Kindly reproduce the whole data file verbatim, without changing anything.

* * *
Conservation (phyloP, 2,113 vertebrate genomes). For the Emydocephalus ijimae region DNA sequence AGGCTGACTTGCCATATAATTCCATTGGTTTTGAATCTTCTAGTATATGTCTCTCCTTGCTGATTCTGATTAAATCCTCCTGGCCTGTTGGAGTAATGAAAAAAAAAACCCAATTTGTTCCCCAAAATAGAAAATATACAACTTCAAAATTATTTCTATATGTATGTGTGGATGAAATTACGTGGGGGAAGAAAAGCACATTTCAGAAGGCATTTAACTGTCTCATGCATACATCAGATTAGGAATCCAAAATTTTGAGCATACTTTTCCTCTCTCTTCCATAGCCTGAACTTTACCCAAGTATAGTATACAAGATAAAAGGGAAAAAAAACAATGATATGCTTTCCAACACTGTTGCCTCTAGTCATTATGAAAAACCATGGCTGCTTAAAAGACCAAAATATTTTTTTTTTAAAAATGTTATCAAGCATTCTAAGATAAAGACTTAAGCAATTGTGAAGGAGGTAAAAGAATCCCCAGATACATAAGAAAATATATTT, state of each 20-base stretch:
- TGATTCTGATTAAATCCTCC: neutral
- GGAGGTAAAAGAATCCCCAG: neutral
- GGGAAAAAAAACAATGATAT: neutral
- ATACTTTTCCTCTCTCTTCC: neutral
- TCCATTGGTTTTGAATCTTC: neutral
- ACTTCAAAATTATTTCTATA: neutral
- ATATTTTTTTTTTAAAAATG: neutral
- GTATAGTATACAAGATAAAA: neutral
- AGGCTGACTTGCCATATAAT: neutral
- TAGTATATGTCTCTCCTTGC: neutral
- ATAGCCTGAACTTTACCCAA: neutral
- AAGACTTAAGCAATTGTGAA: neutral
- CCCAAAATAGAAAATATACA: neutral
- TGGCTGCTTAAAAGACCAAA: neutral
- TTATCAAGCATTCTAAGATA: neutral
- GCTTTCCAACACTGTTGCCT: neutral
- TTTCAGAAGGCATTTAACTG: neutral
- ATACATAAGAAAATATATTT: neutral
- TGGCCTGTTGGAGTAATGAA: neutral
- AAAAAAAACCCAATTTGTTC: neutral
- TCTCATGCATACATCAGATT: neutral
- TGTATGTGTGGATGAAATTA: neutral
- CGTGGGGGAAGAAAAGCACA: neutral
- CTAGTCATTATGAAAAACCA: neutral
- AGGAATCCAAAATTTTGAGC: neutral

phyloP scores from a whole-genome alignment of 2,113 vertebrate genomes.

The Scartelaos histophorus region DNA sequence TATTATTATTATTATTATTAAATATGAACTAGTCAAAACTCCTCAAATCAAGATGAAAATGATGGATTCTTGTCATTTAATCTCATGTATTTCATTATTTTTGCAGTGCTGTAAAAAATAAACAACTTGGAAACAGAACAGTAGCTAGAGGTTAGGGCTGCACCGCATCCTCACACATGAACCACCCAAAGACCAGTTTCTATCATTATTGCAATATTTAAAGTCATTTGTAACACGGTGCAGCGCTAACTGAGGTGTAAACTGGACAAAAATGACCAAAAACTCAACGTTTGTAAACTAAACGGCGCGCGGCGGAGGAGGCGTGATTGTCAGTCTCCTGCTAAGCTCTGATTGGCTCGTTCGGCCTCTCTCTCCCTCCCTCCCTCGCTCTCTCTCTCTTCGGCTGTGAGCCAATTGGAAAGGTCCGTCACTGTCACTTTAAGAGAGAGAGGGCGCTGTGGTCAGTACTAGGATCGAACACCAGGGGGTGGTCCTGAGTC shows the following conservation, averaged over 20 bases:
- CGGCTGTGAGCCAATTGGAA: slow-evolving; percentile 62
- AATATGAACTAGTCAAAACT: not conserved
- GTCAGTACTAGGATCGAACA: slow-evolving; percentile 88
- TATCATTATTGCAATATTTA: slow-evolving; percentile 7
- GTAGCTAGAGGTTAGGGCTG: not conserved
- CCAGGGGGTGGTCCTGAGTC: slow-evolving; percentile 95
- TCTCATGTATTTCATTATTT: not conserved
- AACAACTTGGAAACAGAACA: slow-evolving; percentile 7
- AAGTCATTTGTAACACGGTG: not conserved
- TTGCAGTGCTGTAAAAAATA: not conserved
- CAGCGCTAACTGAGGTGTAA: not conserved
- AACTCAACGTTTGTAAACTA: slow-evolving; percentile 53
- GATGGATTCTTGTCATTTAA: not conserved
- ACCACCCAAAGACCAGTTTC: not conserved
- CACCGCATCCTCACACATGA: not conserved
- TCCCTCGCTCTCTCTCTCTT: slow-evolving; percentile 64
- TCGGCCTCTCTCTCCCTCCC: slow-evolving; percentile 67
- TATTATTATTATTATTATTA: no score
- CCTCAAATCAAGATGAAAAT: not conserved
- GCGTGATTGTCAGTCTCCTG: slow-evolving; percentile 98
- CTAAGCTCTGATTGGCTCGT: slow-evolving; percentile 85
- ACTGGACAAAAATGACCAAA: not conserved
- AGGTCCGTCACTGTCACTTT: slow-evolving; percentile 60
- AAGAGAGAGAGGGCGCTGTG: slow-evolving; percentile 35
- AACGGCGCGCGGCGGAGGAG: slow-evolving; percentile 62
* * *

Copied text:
Conservation (phyloP, 2,113 vertebrate genomes). For the Emydocephalus ijimae region DNA sequence AGGCTGACTTGCCATATAATTCCATTGGTTTTGAATCTTCTAGTATATGTCTCTCCTTGCTGATTCTGATTAAATCCTCCTGGCCTGTTGGAGTAATGAAAAAAAAAACCCAATTTGTTCCCCAAAATAGAAAATATACAACTTCAAAATTATTTCTATATGTATGTGTGGATGAAATTACGTGGGGGAAGAAAAGCACATTTCAGAAGGCATTTAACTGTCTCATGCATACATCAGATTAGGAATCCAAAATTTTGAGCATACTTTTCCTCTCTCTTCCATAGCCTGAACTTTACCCAAGTATAGTATACAAGATAAAAGGGAAAAAAAACAATGATATGCTTTCCAACACTGTTGCCTCTAGTCATTATGAAAAACCATGGCTGCTTAAAAGACCAAAATATTTTTTTTTTAAAAATGTTATCAAGCATTCTAAGATAAAGACTTAAGCAATTGTGAAGGAGGTAAAAGAATCCCCAGATACATAAGAAAATATATTT, state of each 20-base stretch:
- TGATTCTGATTAAATCCTCC: neutral
- GGAGGTAAAAGAATCCCCAG: neutral
- GGGAAAAAAAACAATGATAT: neutral
- ATACTTTTCCTCTCTCTTCC: neutral
- TCCATTGGTTTTGAATCTTC: neutral
- ACTTCAAAATTATTTCTATA: neutral
- ATATTTTTTTTTTAAAAATG: neutral
- GTATAGTATACAAGATAAAA: neutral
- AGGCTGACTTGCCATATAAT: neutral
- TAGTATATGTCTCTCCTTGC: neutral
- ATAGCCTGAACTTTACCCAA: neutral
- AAGACTTAAGCAATTGTGAA: neutral
- CCCAAAATAGAAAATATACA: neutral
- TGGCTGCTTAAAAGACCAAA: neutral
- TTATCAAGCATTCTAAGATA: neutral
- GCTTTCCAACACTGTTGCCT: neutral
- TTTCAGAAGGCATTTAACTG: neutral
- ATACATAAGAAAATATATTT: neutral
- TGGCCTGTTGGAGTAATGAA: neutral
- AAAAAAAACCCAATTTGTTC: neutral
- TCTCATGCATACATCAGATT: neutral
- TGTATGTGTGGATGAAATTA: neutral
- CGTGGGGGAAGAAAAGCACA: neutral
- CTAGTCATTATGAAAAACCA: neutral
- AGGAATCCAAAATTTTGAGC: neutral

phyloP scores from a whole-genome alignment of 2,113 vertebrate genomes.

The Scartelaos histophorus region DNA sequence TATTATTATTATTATTATTAAATATGAACTAGTCAAAACTCCTCAAATCAAGATGAAAATGATGGATTCTTGTCATTTAATCTCATGTATTTCATTATTTTTGCAGTGCTGTAAAAAATAAACAACTTGGAAACAGAACAGTAGCTAGAGGTTAGGGCTGCACCGCATCCTCACACATGAACCACCCAAAGACCAGTTTCTATCATTATTGCAATATTTAAAGTCATTTGTAACACGGTGCAGCGCTAACTGAGGTGTAAACTGGACAAAAATGACCAAAAACTCAACGTTTGTAAACTAAACGGCGCGCGGCGGAGGAGGCGTGATTGTCAGTCTCCTGCTAAGCTCTGATTGGCTCGTTCGGCCTCTCTCTCCCTCCCTCCCTCGCTCTCTCTCTCTTCGGCTGTGAGCCAATTGGAAAGGTCCGTCACTGTCACTTTAAGAGAGAGAGGGCGCTGTGGTCAGTACTAGGATCGAACACCAGGGGGTGGTCCTGAGTC shows the following conservation, averaged over 20 bases:
- CGGCTGTGAGCCAATTGGAA: slow-evolving; percentile 62
- AATATGAACTAGTCAAAACT: not conserved
- GTCAGTACTAGGATCGAACA: slow-evolving; percentile 88
- TATCATTATTGCAATATTTA: slow-evolving; percentile 7
- GTAGCTAGAGGTTAGGGCTG: not conserved
- CCAGGGGGTGGTCCTGAGTC: slow-evolving; percentile 95
- TCTCATGTATTTCATTATTT: not conserved
- AACAACTTGGAAACAGAACA: slow-evolving; percentile 7
- AAGTCATTTGTAACACGGTG: not conserved
- TTGCAGTGCTGTAAAAAATA: not conserved
- CAGCGCTAACTGAGGTGTAA: not conserved
- AACTCAACGTTTGTAAACTA: slow-evolving; percentile 53
- GATGGATTCTTGTCATTTAA: not conserved
- ACCACCCAAAGACCAGTTTC: not conserved
- CACCGCATCCTCACACATGA: not conserved
- TCCCTCGCTCTCTCTCTCTT: slow-evolving; percentile 64
- TCGGCCTCTCTCTCCCTCCC: slow-evolving; percentile 67
- TATTATTATTATTATTATTA: no score
- CCTCAAATCAAGATGAAAAT: not conserved
- GCGTGATTGTCAGTCTCCTG: slow-evolving; percentile 98
- CTAAGCTCTGATTGGCTCGT: slow-evolving; percentile 85
- ACTGGACAAAAATGACCAAA: not conserved
- AGGTCCGTCACTGTCACTTT: slow-evolving; percentile 60
- AAGAGAGAGAGGGCGCTGTG: slow-evolving; percentile 35
- AACGGCGCGCGGCGGAGGAG: slow-evolving; percentile 62